My projects, it seems, come in groups. I started out with the Dremel 4000 by making a wooden ring and then went on to make two more in quick succession. More recently, I got going with the Bento Box and shortly after used the same mitre joining technique to make a kitchen tray. Today, I followed up on that with a third mitred frame, this one to serve as Mari’s earring rack.
The idea for this came from browsing Pinterest: there, someone had bought a picture frame, strung two or three lines of wire across it, and used those to hang necklaces and earrings. The only thing that was different about my version was that the frame was not store-bought but made out of 3.5cm-wide wooden corners: exactly the same approach as I used for the frame of the Bento Box. The frame is roughly 25 × 35 cm, with 45° cuts joined up to make square corners. The last two times I made mitred cuts, I did so with my own flimsy and undersized mitre box. This time, things went infinitely faster and smoother thanks to the fact that I had spent €9 on a mitre box / saw set.
Passing through the aisles of my local hardware store, I looked wistfully at powered mitre saws and even the infinitely adjustable manual mitre saw, but those were just too big and expensive for my little kitchen workshop. So, I left the store with something like this, which was still more than I had intended to buy – I was a little upset that the mitre box was not available on its own. However, after using the new saw for only a few minutes, I became very happy with this purchase. Compared to my older utility saw, the wide stiff blade, the angled handle, and the smaller teeth on the new mitre saw make it wonderfully suited for smooth straight cuts. The mitre box, not surprisingly, is also a huge improvement on my own handiwork, with larger dimensions, sturdy walls, and precise 90°, 45° & 22.5° angles plus a 45° face angle. Slicing through the soft pine of the wooden corners was a (very accurate) breeze. And then, putting the frame together, with all sides fitting to each other properly and all angles lining up, was a delight in comparison to the Bento Box experience.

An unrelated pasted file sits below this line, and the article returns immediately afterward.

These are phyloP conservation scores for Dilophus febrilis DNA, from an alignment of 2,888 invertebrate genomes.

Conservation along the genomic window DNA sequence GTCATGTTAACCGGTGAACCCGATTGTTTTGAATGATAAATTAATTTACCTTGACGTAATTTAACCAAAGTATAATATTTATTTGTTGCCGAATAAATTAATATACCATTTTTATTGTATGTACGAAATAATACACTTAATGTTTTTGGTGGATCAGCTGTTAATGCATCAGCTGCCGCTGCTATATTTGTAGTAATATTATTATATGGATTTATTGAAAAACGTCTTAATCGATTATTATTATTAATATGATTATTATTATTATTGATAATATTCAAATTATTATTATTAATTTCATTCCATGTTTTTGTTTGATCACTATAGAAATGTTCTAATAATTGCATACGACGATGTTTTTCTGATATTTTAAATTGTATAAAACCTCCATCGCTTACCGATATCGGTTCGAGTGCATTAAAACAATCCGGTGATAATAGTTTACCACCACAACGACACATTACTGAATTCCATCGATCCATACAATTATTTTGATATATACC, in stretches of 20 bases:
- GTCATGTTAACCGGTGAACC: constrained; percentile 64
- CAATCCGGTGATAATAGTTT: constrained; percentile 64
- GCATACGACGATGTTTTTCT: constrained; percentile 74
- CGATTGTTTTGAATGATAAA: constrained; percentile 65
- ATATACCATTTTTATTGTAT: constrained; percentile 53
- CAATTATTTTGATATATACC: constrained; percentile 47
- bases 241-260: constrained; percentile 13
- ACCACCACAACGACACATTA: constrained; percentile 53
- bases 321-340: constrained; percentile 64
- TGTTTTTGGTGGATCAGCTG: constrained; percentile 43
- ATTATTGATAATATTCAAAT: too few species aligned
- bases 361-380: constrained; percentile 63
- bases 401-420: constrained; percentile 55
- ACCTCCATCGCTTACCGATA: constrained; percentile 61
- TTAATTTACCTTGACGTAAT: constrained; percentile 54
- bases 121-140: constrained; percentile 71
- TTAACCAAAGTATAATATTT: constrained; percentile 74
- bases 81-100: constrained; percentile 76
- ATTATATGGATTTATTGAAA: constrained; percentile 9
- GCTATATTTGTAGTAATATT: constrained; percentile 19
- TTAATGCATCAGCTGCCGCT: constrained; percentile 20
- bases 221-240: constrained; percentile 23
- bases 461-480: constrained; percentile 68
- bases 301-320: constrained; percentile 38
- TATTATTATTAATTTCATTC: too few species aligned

After the PVA glue set overnight, I attached the two plywood supports that keep the frame tilted slightly backward. These were cut out and shaped while held together with C-clamps for perfect symmetry. I used the new saw for the straight cut and a fret saw for the curved ones. Final shaping and finishing was done with the 432 sanding band using the 576 sanding / grinding guide to keep things nice and straight.
I then drilled 4 holes into each side of the frame using a 1.2mm (3/64″) drill bit in a 482 collet, and then threaded through these some artistic wire Mari had lying around. Des volunteered to deliver the finished product to its recipient (she enjoys bringing good news 🙂 ), and Mari quickly went to work filling out the frame with earrings and necklaces: